Thursday, September 18, 2014

Were they al demonyak?†

In "The lady was al demonyak: historical aspects of Adverb all", Buchstaller and Traugott (B&T) consider the "development of the functions and structural properties of Adverb all, and suggest that degree modifiers in general should be analyzed in similar terms" (p. 345). They claim that the authors of CGEL mention "Adverb all as a ‘modifier in an AdvP’ that means ‘completely’, but do not subclassify it in their discussion of types of adverbs" (p. 345). The reason that all is not subclassified as a type of adverb is that it's not an adverb at all. It's a determinative.

This is clearly stated on p. 549, where it says, "the determinatives that function as degree modifiers are illustrated in [37]," and then gives [37x] He seemed [all confused].

Note that the x in [37x] is the Roman numeral, which is to say that all is one of 10 determinatives—it's the last example—to function as a degree modifier. The category of determinatives is small, comprising 35 or so members (depending on how you count and excluding the cardinal numerals). In other words, a sizable minority of determinatives have this function. Now, you could posit adverb counterparts for each of them, as B&T do, or you could just say that this is one of a number of functions that determinatives can take on.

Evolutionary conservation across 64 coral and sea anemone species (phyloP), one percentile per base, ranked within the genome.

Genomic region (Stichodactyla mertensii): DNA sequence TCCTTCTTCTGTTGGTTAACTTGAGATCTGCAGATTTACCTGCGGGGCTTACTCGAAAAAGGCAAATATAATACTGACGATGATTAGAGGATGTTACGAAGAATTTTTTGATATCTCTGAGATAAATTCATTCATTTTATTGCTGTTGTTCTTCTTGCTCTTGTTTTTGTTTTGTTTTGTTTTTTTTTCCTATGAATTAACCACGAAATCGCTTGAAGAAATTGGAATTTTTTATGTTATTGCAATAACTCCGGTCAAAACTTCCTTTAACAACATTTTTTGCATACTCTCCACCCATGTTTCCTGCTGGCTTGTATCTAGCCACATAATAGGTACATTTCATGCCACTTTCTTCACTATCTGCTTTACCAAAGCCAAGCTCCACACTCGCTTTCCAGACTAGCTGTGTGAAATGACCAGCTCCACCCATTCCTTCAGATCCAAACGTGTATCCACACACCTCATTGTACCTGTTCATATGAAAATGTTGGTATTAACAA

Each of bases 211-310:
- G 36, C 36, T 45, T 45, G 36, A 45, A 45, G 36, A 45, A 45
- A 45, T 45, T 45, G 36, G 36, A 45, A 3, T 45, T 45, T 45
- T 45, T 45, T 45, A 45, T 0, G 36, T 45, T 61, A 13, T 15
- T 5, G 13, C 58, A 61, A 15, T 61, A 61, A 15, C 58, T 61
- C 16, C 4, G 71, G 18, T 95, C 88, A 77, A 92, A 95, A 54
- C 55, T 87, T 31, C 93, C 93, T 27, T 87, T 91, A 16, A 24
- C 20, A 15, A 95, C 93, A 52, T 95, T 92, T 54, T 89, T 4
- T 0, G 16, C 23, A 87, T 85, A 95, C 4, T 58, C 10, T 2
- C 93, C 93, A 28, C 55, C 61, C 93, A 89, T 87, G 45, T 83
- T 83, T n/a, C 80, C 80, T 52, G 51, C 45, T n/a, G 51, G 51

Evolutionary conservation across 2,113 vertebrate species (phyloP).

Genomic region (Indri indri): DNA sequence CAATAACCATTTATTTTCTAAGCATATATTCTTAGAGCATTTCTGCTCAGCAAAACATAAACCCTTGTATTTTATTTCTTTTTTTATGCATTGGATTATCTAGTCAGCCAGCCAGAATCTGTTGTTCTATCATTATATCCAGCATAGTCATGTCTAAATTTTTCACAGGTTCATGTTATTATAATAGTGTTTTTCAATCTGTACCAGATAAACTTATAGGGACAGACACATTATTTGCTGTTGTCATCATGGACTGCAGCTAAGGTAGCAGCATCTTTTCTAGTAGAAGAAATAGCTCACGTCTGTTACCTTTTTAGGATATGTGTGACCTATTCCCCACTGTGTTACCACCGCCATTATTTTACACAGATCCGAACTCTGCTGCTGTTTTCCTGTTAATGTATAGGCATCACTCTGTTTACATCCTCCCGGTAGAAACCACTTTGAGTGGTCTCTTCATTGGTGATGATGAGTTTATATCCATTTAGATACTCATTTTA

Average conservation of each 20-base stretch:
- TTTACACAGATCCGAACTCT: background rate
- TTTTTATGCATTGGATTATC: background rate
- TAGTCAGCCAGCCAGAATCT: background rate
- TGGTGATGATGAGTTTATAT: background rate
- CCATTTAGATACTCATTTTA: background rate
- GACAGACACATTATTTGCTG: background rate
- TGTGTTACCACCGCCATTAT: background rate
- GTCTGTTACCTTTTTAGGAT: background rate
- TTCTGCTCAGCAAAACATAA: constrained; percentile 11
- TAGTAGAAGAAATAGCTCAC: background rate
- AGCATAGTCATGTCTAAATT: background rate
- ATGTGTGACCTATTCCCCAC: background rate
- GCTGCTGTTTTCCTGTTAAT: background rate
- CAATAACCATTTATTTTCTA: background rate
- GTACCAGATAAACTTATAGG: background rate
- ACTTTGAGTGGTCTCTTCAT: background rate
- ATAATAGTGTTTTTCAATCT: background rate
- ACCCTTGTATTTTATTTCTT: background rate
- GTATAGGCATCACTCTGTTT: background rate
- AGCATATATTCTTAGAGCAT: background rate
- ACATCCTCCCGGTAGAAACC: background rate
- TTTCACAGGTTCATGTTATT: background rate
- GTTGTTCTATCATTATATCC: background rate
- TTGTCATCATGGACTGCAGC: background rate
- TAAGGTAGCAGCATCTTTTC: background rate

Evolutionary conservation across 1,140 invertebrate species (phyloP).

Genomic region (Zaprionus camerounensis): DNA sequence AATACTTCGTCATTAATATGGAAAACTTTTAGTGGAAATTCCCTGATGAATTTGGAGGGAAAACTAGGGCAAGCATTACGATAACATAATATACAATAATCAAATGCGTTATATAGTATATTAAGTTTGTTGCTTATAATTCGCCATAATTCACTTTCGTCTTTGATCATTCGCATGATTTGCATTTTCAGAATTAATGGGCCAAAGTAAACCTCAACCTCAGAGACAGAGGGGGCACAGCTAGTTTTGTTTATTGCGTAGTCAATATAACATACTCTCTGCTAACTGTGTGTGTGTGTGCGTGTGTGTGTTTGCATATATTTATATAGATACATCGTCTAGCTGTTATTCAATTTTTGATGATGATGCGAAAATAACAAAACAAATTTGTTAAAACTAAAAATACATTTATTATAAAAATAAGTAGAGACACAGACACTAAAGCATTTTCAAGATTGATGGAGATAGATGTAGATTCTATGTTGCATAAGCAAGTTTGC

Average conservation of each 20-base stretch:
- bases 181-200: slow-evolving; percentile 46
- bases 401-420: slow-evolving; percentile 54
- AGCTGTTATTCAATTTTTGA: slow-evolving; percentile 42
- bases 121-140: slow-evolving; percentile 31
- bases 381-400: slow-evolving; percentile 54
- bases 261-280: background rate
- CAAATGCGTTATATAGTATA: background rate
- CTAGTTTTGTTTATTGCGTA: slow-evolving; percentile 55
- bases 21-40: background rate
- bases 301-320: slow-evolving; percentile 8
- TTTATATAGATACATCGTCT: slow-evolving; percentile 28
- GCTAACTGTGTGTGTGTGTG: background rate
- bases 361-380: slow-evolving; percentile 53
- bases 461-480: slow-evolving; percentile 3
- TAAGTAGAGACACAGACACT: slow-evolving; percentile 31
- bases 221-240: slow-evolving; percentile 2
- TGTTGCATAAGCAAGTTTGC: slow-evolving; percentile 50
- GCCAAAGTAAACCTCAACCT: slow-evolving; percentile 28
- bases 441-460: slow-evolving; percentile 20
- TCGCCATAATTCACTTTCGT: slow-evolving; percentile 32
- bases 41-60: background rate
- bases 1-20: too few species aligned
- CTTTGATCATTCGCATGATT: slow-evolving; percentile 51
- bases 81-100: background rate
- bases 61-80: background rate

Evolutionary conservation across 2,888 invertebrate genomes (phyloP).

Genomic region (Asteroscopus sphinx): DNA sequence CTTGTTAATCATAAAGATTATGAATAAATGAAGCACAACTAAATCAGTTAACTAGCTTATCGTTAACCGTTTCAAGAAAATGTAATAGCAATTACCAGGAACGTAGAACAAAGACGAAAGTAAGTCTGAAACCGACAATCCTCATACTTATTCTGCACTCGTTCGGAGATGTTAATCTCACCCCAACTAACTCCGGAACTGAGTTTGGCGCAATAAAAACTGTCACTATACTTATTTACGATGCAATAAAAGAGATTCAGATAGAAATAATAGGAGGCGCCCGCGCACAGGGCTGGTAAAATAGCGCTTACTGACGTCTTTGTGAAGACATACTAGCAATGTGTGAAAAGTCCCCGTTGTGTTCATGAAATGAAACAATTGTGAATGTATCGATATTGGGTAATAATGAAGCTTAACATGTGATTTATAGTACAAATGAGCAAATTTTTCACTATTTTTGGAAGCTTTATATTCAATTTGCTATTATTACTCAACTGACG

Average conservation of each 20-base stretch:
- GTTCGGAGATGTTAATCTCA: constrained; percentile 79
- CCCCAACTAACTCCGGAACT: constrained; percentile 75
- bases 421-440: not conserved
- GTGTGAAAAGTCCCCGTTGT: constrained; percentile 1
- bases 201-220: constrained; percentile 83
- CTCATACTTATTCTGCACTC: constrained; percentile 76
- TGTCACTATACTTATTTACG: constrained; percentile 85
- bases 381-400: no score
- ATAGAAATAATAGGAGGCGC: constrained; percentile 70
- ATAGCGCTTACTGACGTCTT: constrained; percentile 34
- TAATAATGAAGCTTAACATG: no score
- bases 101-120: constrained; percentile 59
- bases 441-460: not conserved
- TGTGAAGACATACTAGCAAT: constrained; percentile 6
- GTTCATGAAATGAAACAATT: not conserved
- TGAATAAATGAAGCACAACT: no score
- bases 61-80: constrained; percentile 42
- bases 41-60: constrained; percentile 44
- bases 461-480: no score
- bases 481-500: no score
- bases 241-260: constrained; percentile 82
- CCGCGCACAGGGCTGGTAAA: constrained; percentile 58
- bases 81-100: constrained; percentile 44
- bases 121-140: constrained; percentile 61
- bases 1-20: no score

Of course, if you regularly fail to distinguish between category and function, you might assume that determinatives function only as determiners and overlook the generalization that a clear category-function distinction allows you to capture.

At any rate, either B&T didn't read the parts of CGEL that they cite, or perhaps they didn't understand it because they had some preconceived notion of what could function as a modifier. Or maybe the devil made them do it.

Buchstaller, I., & Traugott, E. C. (2006). The lady was al demonyak: historical aspects of Adverb all. English Language and Linguistics, 10(2), 345–370. doi:10.1017/S136067430600195X

†B&T gloss demonyak as "possessed by the devil" so al demonyak would translate so something like "all possessed" or "completely possessed".

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